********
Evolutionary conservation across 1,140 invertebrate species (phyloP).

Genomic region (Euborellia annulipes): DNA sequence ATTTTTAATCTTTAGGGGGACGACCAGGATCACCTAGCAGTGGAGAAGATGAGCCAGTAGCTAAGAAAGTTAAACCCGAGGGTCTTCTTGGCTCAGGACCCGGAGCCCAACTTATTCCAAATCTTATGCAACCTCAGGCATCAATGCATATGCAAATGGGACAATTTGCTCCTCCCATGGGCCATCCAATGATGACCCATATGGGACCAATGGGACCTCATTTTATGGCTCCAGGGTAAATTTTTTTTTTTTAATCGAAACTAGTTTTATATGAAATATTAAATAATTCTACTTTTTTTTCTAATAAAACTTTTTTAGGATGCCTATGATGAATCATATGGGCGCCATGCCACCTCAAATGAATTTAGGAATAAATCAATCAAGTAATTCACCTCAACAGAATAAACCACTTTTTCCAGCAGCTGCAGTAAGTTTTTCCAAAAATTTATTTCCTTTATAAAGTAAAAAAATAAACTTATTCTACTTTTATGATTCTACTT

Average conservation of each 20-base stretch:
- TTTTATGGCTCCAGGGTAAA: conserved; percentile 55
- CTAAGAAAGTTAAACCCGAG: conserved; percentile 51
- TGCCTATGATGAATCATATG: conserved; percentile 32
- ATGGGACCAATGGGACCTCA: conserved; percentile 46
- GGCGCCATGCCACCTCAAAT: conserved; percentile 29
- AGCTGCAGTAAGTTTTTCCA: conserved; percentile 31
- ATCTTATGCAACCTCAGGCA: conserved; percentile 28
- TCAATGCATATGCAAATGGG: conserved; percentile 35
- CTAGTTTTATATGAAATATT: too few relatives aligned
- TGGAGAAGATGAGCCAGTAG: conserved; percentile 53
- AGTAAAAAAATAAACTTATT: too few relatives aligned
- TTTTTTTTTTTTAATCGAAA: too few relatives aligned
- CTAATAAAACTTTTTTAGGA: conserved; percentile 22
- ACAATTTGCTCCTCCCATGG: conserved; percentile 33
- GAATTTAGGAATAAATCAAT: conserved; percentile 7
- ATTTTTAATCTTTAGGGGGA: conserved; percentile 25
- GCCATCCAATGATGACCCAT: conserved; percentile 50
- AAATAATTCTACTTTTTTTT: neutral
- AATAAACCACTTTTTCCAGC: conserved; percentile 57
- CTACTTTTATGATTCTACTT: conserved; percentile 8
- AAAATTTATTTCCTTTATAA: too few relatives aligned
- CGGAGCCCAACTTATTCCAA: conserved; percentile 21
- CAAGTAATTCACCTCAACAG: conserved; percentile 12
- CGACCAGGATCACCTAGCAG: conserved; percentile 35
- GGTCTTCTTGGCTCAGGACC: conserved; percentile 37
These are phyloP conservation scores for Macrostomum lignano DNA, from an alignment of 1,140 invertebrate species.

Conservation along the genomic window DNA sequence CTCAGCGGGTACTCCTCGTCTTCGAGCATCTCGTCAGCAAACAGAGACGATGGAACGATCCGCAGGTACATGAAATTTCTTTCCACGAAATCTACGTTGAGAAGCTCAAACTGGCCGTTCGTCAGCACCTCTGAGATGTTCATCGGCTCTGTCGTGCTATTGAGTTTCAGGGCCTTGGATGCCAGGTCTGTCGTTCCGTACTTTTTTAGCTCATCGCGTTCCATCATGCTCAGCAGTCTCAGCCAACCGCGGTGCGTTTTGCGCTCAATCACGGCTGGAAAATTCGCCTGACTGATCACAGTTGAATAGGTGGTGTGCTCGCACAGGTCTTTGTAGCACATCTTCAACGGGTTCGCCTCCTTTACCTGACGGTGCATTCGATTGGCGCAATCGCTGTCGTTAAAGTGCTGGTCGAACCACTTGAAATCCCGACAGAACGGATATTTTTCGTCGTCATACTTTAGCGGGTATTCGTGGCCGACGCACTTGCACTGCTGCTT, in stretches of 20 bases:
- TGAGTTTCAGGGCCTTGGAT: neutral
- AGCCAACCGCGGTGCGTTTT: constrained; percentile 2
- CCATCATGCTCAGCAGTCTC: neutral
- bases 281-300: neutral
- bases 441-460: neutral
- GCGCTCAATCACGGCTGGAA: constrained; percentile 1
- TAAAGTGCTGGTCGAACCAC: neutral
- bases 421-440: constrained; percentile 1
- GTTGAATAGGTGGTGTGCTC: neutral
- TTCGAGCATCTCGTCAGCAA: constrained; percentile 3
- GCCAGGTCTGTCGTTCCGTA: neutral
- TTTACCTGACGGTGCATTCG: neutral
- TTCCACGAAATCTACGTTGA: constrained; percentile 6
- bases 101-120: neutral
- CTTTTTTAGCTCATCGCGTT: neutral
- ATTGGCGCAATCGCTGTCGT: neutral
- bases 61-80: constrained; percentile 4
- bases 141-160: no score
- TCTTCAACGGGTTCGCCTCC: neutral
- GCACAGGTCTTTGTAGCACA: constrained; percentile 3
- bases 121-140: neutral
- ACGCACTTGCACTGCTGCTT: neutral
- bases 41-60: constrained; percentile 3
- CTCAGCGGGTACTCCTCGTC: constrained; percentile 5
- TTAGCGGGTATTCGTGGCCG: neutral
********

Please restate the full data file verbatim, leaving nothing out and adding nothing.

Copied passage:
Evolutionary conservation across 1,140 invertebrate species (phyloP).

Genomic region (Euborellia annulipes): DNA sequence ATTTTTAATCTTTAGGGGGACGACCAGGATCACCTAGCAGTGGAGAAGATGAGCCAGTAGCTAAGAAAGTTAAACCCGAGGGTCTTCTTGGCTCAGGACCCGGAGCCCAACTTATTCCAAATCTTATGCAACCTCAGGCATCAATGCATATGCAAATGGGACAATTTGCTCCTCCCATGGGCCATCCAATGATGACCCATATGGGACCAATGGGACCTCATTTTATGGCTCCAGGGTAAATTTTTTTTTTTTAATCGAAACTAGTTTTATATGAAATATTAAATAATTCTACTTTTTTTTCTAATAAAACTTTTTTAGGATGCCTATGATGAATCATATGGGCGCCATGCCACCTCAAATGAATTTAGGAATAAATCAATCAAGTAATTCACCTCAACAGAATAAACCACTTTTTCCAGCAGCTGCAGTAAGTTTTTCCAAAAATTTATTTCCTTTATAAAGTAAAAAAATAAACTTATTCTACTTTTATGATTCTACTT

Average conservation of each 20-base stretch:
- TTTTATGGCTCCAGGGTAAA: conserved; percentile 55
- CTAAGAAAGTTAAACCCGAG: conserved; percentile 51
- TGCCTATGATGAATCATATG: conserved; percentile 32
- ATGGGACCAATGGGACCTCA: conserved; percentile 46
- GGCGCCATGCCACCTCAAAT: conserved; percentile 29
- AGCTGCAGTAAGTTTTTCCA: conserved; percentile 31
- ATCTTATGCAACCTCAGGCA: conserved; percentile 28
- TCAATGCATATGCAAATGGG: conserved; percentile 35
- CTAGTTTTATATGAAATATT: too few relatives aligned
- TGGAGAAGATGAGCCAGTAG: conserved; percentile 53
- AGTAAAAAAATAAACTTATT: too few relatives aligned
- TTTTTTTTTTTTAATCGAAA: too few relatives aligned
- CTAATAAAACTTTTTTAGGA: conserved; percentile 22
- ACAATTTGCTCCTCCCATGG: conserved; percentile 33
- GAATTTAGGAATAAATCAAT: conserved; percentile 7
- ATTTTTAATCTTTAGGGGGA: conserved; percentile 25
- GCCATCCAATGATGACCCAT: conserved; percentile 50
- AAATAATTCTACTTTTTTTT: neutral
- AATAAACCACTTTTTCCAGC: conserved; percentile 57
- CTACTTTTATGATTCTACTT: conserved; percentile 8
- AAAATTTATTTCCTTTATAA: too few relatives aligned
- CGGAGCCCAACTTATTCCAA: conserved; percentile 21
- CAAGTAATTCACCTCAACAG: conserved; percentile 12
- CGACCAGGATCACCTAGCAG: conserved; percentile 35
- GGTCTTCTTGGCTCAGGACC: conserved; percentile 37
These are phyloP conservation scores for Macrostomum lignano DNA, from an alignment of 1,140 invertebrate species.

Conservation along the genomic window DNA sequence CTCAGCGGGTACTCCTCGTCTTCGAGCATCTCGTCAGCAAACAGAGACGATGGAACGATCCGCAGGTACATGAAATTTCTTTCCACGAAATCTACGTTGAGAAGCTCAAACTGGCCGTTCGTCAGCACCTCTGAGATGTTCATCGGCTCTGTCGTGCTATTGAGTTTCAGGGCCTTGGATGCCAGGTCTGTCGTTCCGTACTTTTTTAGCTCATCGCGTTCCATCATGCTCAGCAGTCTCAGCCAACCGCGGTGCGTTTTGCGCTCAATCACGGCTGGAAAATTCGCCTGACTGATCACAGTTGAATAGGTGGTGTGCTCGCACAGGTCTTTGTAGCACATCTTCAACGGGTTCGCCTCCTTTACCTGACGGTGCATTCGATTGGCGCAATCGCTGTCGTTAAAGTGCTGGTCGAACCACTTGAAATCCCGACAGAACGGATATTTTTCGTCGTCATACTTTAGCGGGTATTCGTGGCCGACGCACTTGCACTGCTGCTT, in stretches of 20 bases:
- TGAGTTTCAGGGCCTTGGAT: neutral
- AGCCAACCGCGGTGCGTTTT: constrained; percentile 2
- CCATCATGCTCAGCAGTCTC: neutral
- bases 281-300: neutral
- bases 441-460: neutral
- GCGCTCAATCACGGCTGGAA: constrained; percentile 1
- TAAAGTGCTGGTCGAACCAC: neutral
- bases 421-440: constrained; percentile 1
- GTTGAATAGGTGGTGTGCTC: neutral
- TTCGAGCATCTCGTCAGCAA: constrained; percentile 3
- GCCAGGTCTGTCGTTCCGTA: neutral
- TTTACCTGACGGTGCATTCG: neutral
- TTCCACGAAATCTACGTTGA: constrained; percentile 6
- bases 101-120: neutral
- CTTTTTTAGCTCATCGCGTT: neutral
- ATTGGCGCAATCGCTGTCGT: neutral
- bases 61-80: constrained; percentile 4
- bases 141-160: no score
- TCTTCAACGGGTTCGCCTCC: neutral
- GCACAGGTCTTTGTAGCACA: constrained; percentile 3
- bases 121-140: neutral
- ACGCACTTGCACTGCTGCTT: neutral
- bases 41-60: constrained; percentile 3
- CTCAGCGGGTACTCCTCGTC: constrained; percentile 5
- TTAGCGGGTATTCGTGGCCG: neutral